Coronavirus: Nottingham has highest Covid infection rate in UK

Welcome to Nottingham signImage source, PA Media

Nottingham has the highest Covid-19 infection rate in the UK, according to the latest data.

Public Health England figures show that 689.1 per 100,000 people tested positive for the virus in the city over the past week.

Documents leaked earlier today indicate that new social distancing rules for Nottinghamshire are due to be announced on Monday.

Local politicians have criticised the delay in imposing restrictions.

Nottingham City Council leader David Mellen said the government's lack of action on new measures in Nottingham "makes absolutely no sense" and that "strict interventions are needed urgently".

The Labour politician said: "The delay leaves this weekend open to potential abuse of the existing rules, which could result in yet more Covid cases in our city."

He called on the government to "act urgently and decisively or, better still, give us the powers to let us get on with taking action ourselves".

Media caption,

David Mellen says a lack of coronavirus restrictions this weekend could mean a “last chance to party" in Nottingham

In the week up to 5 October, Nottingham recorded 2,294 cases, up from 407 the previous week.

Earlier, the county council said the rate of infection for Nottinghamshire was 106 per 100,000, much lower than the rate in Nottingham.

Although the government has yet to introduce formal measures, local authorities have asked people in the county to avoid mixing indoors with other households indoors following the "dramatic" rise in cases.

Nottingham's director of public health Alison Challenger said: "Everyone needs to stick rigidly to their social bubbles and not mix with other households.

"There is no need to wait for additional government restrictions."

Gedling MP Tom Randall said he would "wholly support calls" for people to follow stricter guidelines, while Nottingham South MP Lilian Greenwood has called the delay in introducing measures "reckless and indefensible".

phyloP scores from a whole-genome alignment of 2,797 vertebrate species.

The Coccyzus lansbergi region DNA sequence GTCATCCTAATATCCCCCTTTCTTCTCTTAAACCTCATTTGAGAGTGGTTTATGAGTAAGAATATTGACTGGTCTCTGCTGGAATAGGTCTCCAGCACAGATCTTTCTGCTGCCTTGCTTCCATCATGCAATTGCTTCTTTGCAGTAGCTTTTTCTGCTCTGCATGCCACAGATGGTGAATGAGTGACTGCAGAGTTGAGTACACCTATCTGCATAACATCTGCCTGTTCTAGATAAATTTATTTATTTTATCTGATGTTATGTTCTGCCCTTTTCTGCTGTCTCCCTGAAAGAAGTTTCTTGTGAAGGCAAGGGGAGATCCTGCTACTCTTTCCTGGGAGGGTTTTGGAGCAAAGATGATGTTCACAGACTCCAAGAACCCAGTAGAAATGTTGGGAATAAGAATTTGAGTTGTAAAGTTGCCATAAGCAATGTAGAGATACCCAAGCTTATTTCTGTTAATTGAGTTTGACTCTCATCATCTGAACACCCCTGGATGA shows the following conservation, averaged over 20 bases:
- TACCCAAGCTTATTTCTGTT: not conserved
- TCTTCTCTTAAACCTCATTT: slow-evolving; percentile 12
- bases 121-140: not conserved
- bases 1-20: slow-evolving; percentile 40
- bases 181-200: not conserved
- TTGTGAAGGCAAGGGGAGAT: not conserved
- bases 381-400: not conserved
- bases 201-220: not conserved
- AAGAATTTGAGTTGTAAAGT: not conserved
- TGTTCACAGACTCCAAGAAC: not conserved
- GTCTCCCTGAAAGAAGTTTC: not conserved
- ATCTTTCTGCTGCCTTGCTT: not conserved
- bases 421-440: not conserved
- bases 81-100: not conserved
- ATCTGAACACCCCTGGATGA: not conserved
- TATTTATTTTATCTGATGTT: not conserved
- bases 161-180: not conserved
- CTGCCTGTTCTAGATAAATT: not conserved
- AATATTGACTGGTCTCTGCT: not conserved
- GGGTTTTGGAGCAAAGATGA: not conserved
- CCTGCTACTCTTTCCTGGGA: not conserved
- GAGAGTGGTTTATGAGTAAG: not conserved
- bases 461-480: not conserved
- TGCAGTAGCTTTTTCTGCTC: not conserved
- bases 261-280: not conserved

Ms Greenwood added: "It's outrageous that [MPs] only found out about this decision from the media."

On Thursday evening, the government released a statement urging residents to follow "the advice of the local authority", as well as practising social distancing, wearing face coverings, and getting tested if they exhibited symptoms.

A spokesperson added: "The local authority has our full backing and support."

But Nottingham North MP Alex Norris, who was briefed about the government's strategy during a call with health minister Edward Argar, said he was sceptical about the government's strategy.

He said: "When pressed about Nottingham, the advice that came back was, 'We've not decided yet', which is very hard to understand.

"They won't support us because they won't bring in the restriction we're appealing for them to bring in.

"We're trying to get ahead of those restrictions by suggesting them to people ourselves, but of course we don't have the legal backing to enforce those."

Ben Bradley, MP for Mansfield - which has a lower infection rate of 62.2 - called on the government to reconsider blanket restrictions for the whole of the county.

The Conservative politician added: "It would be really frustrating to have restrictions imposed when, locally, we might not need them."

Three-tier system

According to the Local Democracy Reporting Service, leaked documents show Nottinghamshire is expected to go into level two of a new "three-tier" system next week.

They indicate people will still be able to go on holiday outside the county, but only with people from their own household or support bubble.

Households would still be able to meet indoors if they are in a support bubble.

Jo Cox-Brown, founder of Night Time Economy, which works with businesses and local authorities to create safer nights out in English cities, said further restrictions could have a devastating effect on jobs.

"[Businesses] are terrified. The night-time economy is worth 14,000 jobs in Nottingham alone," she said.

"They were closed for three months, they have been trading for two months but at 50-75% of normal occupancy levels, so financially these venues are on their knees."

Across England, bars and restaurants could be forced to close as the government prepares to tighten restrictions for the worst-affected areas.

It follows the announcement that similar outlets across central Scotland are to be closed for 16 days.

Image source, PA Media
Image caption,
Local restrictions have yet to be imposed in the city

Housing Secretary Robert Jenrick has refused to say whether pubs and restaurants in the north and in Nottingham will be forced to close.

He said: "We are currently considering what steps we should take, obviously taking the advice of our scientific and medical advisers, and a decision will be made shortly."

Asked if there will be an announcement linked to the hospitality industry, he said: "We are considering the evidence. In some parts of the country, the number of cases are rising very fast and we are taking that very seriously."

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